Banditry in West Java 1869-1942

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By Margreet van Till, Translated by David McKay and Beverley Jackson

Banditry was rife around Batavia (modern Jakarta) during the late colonial period, with at least one major robbery committed every day. Banditry in West Java identifies the bandits and describes their working methods and their motives, which often went beyond simple self-enrichment. It also explores the world of the robbers' victims, city-dwellers for whom the robbers were the antithesis of civilization, convenient objects onto which respectable citizens projected their own preoccupations with sex, violence, and magic.

The colonial police force in the Dutch East Indies was reformed in the early 1920s, and banditry was subsequently brought under control. However, the bandit tradition lived on in Javanese popular imagination and folk culture, not least in tales of Si Pitung, a Robin Hood figure who flourished in nineteenth-century Batavia.

The author argues that banditry in Batavia was closely linked with the modernization process, particularly the ready availability of firearms and the rise of a money economy. However, her findings do little to support suggestions that banditry should be seen as part of the revolutionary struggle for independence in Indonesia.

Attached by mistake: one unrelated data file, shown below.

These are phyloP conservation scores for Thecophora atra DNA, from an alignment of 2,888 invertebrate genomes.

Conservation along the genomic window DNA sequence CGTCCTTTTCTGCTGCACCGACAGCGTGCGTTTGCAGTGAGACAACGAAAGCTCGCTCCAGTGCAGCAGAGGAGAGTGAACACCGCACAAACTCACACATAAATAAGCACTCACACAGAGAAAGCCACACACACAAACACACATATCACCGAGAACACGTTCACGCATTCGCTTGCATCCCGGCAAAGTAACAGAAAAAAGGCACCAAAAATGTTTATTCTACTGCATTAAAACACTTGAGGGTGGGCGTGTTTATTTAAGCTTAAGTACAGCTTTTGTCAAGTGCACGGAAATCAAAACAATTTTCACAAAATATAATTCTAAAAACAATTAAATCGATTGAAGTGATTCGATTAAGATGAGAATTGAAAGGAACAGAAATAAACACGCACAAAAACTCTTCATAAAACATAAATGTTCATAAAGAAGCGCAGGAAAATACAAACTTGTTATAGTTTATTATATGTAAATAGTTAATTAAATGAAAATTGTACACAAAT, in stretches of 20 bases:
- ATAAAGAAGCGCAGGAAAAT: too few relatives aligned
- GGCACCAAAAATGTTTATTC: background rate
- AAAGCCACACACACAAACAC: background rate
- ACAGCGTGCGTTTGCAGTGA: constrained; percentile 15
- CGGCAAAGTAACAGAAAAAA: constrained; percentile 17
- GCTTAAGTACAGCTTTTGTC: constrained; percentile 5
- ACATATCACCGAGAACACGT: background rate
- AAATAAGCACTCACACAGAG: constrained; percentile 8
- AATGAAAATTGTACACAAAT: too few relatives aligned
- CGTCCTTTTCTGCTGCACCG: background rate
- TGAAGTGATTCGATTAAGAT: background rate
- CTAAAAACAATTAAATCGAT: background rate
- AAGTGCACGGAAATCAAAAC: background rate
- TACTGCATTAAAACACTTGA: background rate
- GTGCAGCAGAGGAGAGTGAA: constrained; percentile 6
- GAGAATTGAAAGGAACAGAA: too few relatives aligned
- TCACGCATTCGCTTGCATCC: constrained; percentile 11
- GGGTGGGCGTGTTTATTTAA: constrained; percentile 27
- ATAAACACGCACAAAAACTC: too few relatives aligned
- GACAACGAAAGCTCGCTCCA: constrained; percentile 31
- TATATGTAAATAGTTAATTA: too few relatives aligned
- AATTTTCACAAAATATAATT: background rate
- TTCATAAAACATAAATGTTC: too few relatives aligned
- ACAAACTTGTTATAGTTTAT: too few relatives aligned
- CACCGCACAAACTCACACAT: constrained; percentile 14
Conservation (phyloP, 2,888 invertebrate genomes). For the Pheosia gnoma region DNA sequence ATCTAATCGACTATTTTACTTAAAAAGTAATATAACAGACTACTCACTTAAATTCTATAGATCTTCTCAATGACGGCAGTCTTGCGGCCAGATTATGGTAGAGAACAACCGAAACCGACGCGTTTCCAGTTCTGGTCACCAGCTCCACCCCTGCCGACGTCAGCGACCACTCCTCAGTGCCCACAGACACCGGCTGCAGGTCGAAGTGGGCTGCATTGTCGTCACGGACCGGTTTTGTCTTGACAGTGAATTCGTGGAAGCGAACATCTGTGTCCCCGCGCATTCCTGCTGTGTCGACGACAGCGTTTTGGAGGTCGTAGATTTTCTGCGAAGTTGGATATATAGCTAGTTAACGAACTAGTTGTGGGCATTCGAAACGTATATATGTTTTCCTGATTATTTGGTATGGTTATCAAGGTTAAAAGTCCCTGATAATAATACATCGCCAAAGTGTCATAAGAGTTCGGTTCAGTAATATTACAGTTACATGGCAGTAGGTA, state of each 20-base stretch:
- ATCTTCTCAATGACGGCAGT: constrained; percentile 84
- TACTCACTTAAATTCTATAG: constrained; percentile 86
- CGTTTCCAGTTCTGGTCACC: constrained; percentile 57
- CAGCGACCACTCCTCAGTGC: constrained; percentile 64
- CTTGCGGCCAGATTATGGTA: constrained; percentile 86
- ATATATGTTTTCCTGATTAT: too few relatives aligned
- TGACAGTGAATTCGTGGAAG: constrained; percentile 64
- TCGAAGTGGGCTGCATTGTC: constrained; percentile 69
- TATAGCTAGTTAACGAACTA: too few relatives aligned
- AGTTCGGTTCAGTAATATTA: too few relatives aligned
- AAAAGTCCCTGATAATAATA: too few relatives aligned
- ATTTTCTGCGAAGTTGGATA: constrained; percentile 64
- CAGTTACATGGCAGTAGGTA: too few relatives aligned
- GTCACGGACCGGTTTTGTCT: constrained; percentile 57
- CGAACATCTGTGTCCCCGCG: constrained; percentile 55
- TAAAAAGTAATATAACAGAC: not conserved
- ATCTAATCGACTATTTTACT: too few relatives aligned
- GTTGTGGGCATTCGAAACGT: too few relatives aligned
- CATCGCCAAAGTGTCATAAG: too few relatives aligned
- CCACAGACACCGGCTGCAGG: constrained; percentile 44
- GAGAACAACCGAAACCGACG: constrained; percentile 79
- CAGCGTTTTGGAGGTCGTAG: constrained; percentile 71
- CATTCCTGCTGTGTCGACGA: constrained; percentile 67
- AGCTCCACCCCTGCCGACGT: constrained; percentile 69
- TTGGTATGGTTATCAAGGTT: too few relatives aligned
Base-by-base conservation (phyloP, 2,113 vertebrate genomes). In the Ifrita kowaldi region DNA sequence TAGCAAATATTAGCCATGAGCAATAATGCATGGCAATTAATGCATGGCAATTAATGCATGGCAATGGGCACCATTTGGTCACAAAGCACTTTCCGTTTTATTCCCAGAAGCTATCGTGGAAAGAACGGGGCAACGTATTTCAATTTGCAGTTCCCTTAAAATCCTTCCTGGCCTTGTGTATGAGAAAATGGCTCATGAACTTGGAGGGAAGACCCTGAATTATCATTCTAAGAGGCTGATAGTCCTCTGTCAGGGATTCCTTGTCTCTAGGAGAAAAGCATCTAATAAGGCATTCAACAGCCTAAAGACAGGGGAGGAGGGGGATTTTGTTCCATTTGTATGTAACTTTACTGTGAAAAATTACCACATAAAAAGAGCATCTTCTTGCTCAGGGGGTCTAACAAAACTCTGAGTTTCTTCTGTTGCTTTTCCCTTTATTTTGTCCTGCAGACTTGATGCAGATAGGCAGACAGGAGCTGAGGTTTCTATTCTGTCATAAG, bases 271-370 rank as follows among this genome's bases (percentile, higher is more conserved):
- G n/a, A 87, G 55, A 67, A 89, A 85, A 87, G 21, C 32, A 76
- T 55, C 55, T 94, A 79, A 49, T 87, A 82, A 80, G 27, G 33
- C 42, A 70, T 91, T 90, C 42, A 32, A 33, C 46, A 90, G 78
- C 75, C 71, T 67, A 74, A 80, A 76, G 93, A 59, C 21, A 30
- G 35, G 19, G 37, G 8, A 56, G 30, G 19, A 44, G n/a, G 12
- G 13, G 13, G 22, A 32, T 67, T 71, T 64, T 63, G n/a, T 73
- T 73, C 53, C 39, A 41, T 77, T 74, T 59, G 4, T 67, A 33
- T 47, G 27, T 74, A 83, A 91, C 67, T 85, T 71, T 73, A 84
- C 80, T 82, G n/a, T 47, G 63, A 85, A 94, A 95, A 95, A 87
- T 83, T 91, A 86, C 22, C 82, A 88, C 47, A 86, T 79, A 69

Banditry in West Java is a translation of Batavia bij Nacht: Bloei en ondergang van het Indonesisch roverswezen in Batavia en de Ommelanden, 1869-1942. (Amsterdam: Uitgeverij Aksant, 2006).

"...offers some important correctives to the historiography of banditry, and to histories of violence in Indonesia, that deserve investigation by further local studies." - Susie Protschky

"The theme, armed gang robbery in and around Batavia over a period of some eighty years, is rich and colourful; the sources are various, and include not only the colonial archives, but also, and particularly, the local press (both Dutch and Malay). This under-appreciated resource proves to be a mine of illuminating anecdotal information. Other aspects of popular culture, such as novels, are also used successfully, while the photographs are relevant and well chosen." - 
Heather Sutherland

Margreet van Till is a Researcher at the Institute for Netherlands History, and deals primarily with the colonial Netherlands East Indies.

Publication Year: 2011
292 pages, 229mm x 153mm
ISBN: 978-9971-69-502-6, Paperback

NUS Press